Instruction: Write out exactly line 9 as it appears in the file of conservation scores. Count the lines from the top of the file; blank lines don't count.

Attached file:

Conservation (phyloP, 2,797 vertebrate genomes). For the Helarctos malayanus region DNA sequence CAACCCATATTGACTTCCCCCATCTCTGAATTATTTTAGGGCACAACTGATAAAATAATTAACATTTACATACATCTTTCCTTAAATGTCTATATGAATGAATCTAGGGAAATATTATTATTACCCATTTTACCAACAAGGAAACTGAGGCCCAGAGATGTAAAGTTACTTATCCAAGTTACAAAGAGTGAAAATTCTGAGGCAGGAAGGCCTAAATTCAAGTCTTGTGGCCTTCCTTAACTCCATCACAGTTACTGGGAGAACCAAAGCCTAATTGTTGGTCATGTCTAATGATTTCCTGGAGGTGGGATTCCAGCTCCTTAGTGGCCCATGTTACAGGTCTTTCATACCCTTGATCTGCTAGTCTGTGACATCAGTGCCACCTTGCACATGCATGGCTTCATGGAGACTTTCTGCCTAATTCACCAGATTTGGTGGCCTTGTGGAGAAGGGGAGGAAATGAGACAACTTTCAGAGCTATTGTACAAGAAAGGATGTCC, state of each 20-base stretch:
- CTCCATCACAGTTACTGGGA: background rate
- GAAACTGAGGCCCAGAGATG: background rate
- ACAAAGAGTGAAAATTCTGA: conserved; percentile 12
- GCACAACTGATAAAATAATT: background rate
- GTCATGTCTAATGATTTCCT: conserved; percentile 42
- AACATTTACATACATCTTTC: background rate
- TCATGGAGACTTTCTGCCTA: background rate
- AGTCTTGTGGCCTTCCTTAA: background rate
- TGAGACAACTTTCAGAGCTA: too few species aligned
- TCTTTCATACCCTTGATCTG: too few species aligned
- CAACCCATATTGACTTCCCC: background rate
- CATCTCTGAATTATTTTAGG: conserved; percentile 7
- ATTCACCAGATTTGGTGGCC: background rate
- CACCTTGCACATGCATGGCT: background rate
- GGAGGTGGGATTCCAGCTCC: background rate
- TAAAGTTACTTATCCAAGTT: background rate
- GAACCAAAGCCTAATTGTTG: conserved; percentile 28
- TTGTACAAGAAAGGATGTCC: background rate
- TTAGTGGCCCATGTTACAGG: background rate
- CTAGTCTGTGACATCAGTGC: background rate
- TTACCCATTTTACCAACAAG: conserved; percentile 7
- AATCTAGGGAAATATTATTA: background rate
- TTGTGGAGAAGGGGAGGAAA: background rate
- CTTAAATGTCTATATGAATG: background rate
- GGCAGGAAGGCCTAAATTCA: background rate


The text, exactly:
- AGTCTTGTGGCCTTCCTTAA: background rate